Drought preparedness

A drought is a period of unusually dry weather that lasts long enough to produce a serious water shortage, otherwise known as a hydrologic imbalanceThis can lead to issues like crop damage and poor water quality.

Water conservation restrictions may be put in place during a drought. These may include actions like:

  • Watering lawns and washing cars on odd or even days of the week, at night or on weekends.
  • Limiting or prohibiting water use or require hand-watering instead of sprinkler systems that use large amounts of water.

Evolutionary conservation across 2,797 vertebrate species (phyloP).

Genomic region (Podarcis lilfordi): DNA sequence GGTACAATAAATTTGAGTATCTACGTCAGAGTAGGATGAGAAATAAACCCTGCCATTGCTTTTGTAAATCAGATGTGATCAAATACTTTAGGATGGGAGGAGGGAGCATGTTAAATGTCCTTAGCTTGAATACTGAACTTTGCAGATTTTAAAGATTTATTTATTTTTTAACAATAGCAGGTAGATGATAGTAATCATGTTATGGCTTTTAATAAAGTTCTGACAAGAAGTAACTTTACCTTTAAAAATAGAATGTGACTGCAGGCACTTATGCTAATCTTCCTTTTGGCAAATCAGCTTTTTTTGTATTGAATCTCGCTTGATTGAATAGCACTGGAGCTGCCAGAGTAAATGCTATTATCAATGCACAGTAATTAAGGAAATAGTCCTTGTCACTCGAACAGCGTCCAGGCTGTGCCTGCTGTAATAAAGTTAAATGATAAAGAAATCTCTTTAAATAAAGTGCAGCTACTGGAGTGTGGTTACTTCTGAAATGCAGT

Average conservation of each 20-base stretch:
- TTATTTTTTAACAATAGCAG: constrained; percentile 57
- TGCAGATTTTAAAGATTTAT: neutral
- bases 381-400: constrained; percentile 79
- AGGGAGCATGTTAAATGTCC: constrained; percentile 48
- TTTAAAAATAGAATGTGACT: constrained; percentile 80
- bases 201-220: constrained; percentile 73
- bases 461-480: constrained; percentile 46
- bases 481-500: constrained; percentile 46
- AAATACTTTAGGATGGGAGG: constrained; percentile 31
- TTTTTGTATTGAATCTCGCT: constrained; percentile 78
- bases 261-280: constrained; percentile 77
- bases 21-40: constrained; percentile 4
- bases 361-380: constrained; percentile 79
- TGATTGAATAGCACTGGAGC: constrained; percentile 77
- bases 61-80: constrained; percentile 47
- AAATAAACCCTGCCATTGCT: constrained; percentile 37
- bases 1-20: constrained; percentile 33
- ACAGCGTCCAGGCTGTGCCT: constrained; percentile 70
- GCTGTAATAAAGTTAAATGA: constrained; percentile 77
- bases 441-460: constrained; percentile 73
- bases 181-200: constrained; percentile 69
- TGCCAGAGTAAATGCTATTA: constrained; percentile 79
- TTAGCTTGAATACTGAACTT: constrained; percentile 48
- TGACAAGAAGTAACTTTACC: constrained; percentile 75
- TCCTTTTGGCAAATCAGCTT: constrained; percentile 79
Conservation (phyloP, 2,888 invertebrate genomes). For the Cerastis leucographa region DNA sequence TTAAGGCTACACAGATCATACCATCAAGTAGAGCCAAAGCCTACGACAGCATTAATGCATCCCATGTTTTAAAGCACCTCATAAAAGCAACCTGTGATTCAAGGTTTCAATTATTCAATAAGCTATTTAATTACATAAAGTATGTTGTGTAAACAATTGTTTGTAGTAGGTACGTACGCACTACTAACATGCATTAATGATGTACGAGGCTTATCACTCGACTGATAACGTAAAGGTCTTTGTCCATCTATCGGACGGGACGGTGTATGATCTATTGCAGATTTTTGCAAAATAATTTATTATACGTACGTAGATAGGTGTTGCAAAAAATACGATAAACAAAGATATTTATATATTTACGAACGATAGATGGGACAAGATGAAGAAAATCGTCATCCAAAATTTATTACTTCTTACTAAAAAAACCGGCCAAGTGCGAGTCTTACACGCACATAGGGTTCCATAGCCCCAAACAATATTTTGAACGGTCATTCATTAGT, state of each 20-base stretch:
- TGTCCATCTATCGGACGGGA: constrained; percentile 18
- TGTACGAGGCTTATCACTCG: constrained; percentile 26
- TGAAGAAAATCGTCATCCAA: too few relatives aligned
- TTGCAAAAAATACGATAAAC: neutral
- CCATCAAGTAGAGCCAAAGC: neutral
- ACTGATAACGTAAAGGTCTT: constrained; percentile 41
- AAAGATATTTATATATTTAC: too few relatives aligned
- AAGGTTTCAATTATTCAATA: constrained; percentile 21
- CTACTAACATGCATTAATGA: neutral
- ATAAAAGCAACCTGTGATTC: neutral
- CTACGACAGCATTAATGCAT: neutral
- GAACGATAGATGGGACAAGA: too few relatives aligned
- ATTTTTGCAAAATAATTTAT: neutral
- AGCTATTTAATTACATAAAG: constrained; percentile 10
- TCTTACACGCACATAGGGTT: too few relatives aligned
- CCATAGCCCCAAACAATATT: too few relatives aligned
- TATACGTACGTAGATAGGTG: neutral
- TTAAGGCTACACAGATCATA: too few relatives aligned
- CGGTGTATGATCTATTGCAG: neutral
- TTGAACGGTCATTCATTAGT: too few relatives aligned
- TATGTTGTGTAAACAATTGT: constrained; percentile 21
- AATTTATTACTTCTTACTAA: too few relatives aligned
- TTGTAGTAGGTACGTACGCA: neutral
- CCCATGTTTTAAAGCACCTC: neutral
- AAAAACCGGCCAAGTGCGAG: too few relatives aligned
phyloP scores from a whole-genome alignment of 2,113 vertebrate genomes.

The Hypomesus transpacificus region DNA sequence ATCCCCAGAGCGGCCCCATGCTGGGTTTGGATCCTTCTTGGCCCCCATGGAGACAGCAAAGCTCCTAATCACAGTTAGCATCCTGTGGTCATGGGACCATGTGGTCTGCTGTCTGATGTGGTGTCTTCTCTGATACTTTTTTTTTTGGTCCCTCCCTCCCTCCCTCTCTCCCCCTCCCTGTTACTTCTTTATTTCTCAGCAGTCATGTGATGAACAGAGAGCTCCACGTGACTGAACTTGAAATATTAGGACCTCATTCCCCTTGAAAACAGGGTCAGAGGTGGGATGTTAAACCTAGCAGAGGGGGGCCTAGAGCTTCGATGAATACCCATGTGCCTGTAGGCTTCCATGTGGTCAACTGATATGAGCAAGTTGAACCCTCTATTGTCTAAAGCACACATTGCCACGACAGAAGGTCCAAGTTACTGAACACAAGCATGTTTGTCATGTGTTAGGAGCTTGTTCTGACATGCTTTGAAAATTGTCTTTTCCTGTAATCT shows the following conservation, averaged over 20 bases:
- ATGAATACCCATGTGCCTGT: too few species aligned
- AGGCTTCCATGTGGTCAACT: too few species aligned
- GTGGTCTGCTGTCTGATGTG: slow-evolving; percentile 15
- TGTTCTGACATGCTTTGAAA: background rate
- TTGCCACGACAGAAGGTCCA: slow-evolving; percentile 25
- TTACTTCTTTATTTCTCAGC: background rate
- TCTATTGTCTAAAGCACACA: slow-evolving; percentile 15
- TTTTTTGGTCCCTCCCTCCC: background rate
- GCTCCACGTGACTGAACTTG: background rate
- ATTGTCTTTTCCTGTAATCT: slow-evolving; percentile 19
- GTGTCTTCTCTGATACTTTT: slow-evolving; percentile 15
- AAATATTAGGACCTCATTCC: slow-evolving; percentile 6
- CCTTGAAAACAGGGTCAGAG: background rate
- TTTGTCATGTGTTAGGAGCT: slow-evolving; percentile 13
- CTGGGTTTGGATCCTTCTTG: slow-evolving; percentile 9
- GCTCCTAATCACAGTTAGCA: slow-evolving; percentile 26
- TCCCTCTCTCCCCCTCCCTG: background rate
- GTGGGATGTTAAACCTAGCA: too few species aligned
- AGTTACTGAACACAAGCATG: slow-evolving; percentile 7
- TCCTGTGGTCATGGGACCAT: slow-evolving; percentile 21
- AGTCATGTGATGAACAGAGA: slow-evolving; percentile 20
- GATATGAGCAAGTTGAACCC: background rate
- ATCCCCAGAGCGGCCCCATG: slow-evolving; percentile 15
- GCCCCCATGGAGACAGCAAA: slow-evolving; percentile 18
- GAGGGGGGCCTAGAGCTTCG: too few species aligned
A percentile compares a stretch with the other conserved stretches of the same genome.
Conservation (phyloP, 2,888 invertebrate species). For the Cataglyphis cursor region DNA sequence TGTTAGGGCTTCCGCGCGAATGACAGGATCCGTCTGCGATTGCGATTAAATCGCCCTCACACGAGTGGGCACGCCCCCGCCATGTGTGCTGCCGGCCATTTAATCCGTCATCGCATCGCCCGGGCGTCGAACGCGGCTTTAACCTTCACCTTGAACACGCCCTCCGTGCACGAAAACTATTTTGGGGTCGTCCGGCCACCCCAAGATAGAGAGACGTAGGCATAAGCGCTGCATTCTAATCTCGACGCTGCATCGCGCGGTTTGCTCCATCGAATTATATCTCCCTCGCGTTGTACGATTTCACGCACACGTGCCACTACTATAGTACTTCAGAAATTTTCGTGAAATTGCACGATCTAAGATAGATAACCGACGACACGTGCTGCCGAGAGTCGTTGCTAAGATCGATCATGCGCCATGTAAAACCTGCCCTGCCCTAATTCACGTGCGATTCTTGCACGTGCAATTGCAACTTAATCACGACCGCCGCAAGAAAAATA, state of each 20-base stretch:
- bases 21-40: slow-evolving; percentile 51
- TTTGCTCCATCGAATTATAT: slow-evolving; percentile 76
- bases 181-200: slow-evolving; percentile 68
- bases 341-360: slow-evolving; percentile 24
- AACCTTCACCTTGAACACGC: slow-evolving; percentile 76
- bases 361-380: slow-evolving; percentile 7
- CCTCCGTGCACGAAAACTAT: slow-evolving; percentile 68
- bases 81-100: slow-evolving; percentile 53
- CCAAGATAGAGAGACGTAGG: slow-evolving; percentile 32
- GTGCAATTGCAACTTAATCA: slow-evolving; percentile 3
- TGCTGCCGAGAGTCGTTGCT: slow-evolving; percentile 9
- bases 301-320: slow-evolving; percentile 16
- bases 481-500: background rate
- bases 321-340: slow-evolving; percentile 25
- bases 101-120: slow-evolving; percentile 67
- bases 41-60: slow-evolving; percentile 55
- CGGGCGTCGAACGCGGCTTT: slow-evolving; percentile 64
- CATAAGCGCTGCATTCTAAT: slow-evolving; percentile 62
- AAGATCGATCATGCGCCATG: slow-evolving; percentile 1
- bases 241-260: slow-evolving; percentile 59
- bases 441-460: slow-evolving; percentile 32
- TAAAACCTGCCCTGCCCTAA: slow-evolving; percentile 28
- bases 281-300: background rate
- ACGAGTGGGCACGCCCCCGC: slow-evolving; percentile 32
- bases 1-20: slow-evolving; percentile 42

While watching our water use is especially important during droughts, below are a few tips on how to conserve water year-round:

  • Never pour water down the drain when it could have other uses, such as watering your plants.
  • Take shorter showers and don’t let the water run while brushing your teeth, washing your face, or shaving.
  • Only operate dishwashers and washing machines when there is a full load or use the light wash feature.
  • When buying new appliances consider more energy/water efficient options.
  • If washing your car use a shut off nozzle on your hose so that water only flows when in use and turn off the faucet when you are done.
  • Avoid overwatering your lawn. It only needs to be watered every 5 to 7 days in the summer and 10 to 14 days in the winter.
  • Make sure to cover pools and spas when not in use to avoid evaporation.

Heat-related illnesses